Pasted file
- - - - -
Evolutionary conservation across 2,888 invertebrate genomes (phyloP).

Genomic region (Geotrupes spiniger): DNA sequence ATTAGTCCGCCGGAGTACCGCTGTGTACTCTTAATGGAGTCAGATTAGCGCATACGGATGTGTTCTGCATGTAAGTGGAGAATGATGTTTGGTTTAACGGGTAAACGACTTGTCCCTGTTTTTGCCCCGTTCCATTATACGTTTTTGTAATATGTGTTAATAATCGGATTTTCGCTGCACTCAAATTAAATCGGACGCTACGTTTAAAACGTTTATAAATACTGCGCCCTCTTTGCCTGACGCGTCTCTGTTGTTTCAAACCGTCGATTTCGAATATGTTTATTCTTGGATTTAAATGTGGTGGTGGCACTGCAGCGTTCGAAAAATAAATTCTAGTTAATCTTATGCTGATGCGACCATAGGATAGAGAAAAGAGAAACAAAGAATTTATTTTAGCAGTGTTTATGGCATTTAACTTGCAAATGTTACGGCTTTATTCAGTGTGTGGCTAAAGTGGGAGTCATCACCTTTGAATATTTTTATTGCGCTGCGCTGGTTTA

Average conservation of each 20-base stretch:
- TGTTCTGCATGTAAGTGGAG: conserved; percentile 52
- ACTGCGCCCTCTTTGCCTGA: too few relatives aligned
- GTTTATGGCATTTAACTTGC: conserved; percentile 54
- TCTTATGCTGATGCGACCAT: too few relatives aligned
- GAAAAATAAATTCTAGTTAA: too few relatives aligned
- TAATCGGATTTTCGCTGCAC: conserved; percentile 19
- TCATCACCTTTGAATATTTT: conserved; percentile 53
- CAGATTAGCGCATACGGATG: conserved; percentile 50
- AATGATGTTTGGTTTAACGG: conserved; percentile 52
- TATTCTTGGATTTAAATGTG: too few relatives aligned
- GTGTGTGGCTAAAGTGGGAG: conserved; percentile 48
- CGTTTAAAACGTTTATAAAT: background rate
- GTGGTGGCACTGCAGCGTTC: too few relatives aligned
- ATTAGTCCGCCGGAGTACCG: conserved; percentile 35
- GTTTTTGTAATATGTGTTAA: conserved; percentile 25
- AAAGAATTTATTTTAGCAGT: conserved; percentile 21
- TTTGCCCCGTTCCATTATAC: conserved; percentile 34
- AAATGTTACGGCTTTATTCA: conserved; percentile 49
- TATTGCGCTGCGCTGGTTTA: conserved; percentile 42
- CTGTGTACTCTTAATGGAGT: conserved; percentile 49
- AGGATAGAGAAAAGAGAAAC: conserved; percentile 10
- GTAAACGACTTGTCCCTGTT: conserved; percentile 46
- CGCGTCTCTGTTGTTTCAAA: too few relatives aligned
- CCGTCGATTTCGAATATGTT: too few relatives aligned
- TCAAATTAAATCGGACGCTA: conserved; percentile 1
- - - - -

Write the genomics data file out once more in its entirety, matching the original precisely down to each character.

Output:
Evolutionary conservation across 2,888 invertebrate genomes (phyloP).

Genomic region (Geotrupes spiniger): DNA sequence ATTAGTCCGCCGGAGTACCGCTGTGTACTCTTAATGGAGTCAGATTAGCGCATACGGATGTGTTCTGCATGTAAGTGGAGAATGATGTTTGGTTTAACGGGTAAACGACTTGTCCCTGTTTTTGCCCCGTTCCATTATACGTTTTTGTAATATGTGTTAATAATCGGATTTTCGCTGCACTCAAATTAAATCGGACGCTACGTTTAAAACGTTTATAAATACTGCGCCCTCTTTGCCTGACGCGTCTCTGTTGTTTCAAACCGTCGATTTCGAATATGTTTATTCTTGGATTTAAATGTGGTGGTGGCACTGCAGCGTTCGAAAAATAAATTCTAGTTAATCTTATGCTGATGCGACCATAGGATAGAGAAAAGAGAAACAAAGAATTTATTTTAGCAGTGTTTATGGCATTTAACTTGCAAATGTTACGGCTTTATTCAGTGTGTGGCTAAAGTGGGAGTCATCACCTTTGAATATTTTTATTGCGCTGCGCTGGTTTA

Average conservation of each 20-base stretch:
- TGTTCTGCATGTAAGTGGAG: conserved; percentile 52
- ACTGCGCCCTCTTTGCCTGA: too few relatives aligned
- GTTTATGGCATTTAACTTGC: conserved; percentile 54
- TCTTATGCTGATGCGACCAT: too few relatives aligned
- GAAAAATAAATTCTAGTTAA: too few relatives aligned
- TAATCGGATTTTCGCTGCAC: conserved; percentile 19
- TCATCACCTTTGAATATTTT: conserved; percentile 53
- CAGATTAGCGCATACGGATG: conserved; percentile 50
- AATGATGTTTGGTTTAACGG: conserved; percentile 52
- TATTCTTGGATTTAAATGTG: too few relatives aligned
- GTGTGTGGCTAAAGTGGGAG: conserved; percentile 48
- CGTTTAAAACGTTTATAAAT: background rate
- GTGGTGGCACTGCAGCGTTC: too few relatives aligned
- ATTAGTCCGCCGGAGTACCG: conserved; percentile 35
- GTTTTTGTAATATGTGTTAA: conserved; percentile 25
- AAAGAATTTATTTTAGCAGT: conserved; percentile 21
- TTTGCCCCGTTCCATTATAC: conserved; percentile 34
- AAATGTTACGGCTTTATTCA: conserved; percentile 49
- TATTGCGCTGCGCTGGTTTA: conserved; percentile 42
- CTGTGTACTCTTAATGGAGT: conserved; percentile 49
- AGGATAGAGAAAAGAGAAAC: conserved; percentile 10
- GTAAACGACTTGTCCCTGTT: conserved; percentile 46
- CGCGTCTCTGTTGTTTCAAA: too few relatives aligned
- CCGTCGATTTCGAATATGTT: too few relatives aligned
- TCAAATTAAATCGGACGCTA: conserved; percentile 1